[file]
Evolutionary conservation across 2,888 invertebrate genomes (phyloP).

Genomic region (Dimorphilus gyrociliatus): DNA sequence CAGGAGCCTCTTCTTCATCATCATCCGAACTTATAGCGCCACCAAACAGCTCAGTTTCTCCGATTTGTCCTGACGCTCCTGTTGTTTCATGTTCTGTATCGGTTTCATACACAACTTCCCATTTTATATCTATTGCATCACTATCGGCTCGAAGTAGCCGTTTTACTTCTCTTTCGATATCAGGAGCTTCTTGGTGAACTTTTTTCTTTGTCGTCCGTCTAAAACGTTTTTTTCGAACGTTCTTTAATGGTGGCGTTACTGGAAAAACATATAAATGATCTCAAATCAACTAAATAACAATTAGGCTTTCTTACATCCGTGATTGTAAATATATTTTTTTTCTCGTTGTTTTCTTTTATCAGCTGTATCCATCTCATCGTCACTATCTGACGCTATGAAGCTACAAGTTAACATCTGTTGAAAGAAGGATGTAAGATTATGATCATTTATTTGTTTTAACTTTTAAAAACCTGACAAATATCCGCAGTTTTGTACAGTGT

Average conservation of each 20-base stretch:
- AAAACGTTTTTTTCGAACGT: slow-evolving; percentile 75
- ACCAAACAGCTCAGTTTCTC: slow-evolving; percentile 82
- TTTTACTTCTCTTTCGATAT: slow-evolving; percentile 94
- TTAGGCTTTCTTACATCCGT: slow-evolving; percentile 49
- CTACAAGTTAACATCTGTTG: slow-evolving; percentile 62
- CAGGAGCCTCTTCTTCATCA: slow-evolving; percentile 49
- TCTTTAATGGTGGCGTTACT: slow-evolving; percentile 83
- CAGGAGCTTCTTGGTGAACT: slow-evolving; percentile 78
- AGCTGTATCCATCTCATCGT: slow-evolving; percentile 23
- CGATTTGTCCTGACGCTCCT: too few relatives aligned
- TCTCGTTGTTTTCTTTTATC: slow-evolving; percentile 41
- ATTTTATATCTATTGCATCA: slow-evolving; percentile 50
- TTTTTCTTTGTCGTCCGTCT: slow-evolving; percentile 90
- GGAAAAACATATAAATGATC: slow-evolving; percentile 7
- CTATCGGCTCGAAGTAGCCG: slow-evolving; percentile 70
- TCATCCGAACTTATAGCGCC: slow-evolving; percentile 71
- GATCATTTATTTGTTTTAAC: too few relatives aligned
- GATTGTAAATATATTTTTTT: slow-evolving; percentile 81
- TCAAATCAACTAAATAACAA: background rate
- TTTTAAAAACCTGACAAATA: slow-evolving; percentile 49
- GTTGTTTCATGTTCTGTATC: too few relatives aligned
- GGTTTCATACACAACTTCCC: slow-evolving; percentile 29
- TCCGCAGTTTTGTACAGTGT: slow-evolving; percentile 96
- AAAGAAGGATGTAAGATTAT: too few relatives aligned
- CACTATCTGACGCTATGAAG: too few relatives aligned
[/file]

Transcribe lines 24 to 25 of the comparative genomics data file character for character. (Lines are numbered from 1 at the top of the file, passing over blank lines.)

- GTTGTTTCATGTTCTGTATC: too few relatives aligned
- GGTTTCATACACAACTTCCC: slow-evolving; percentile 29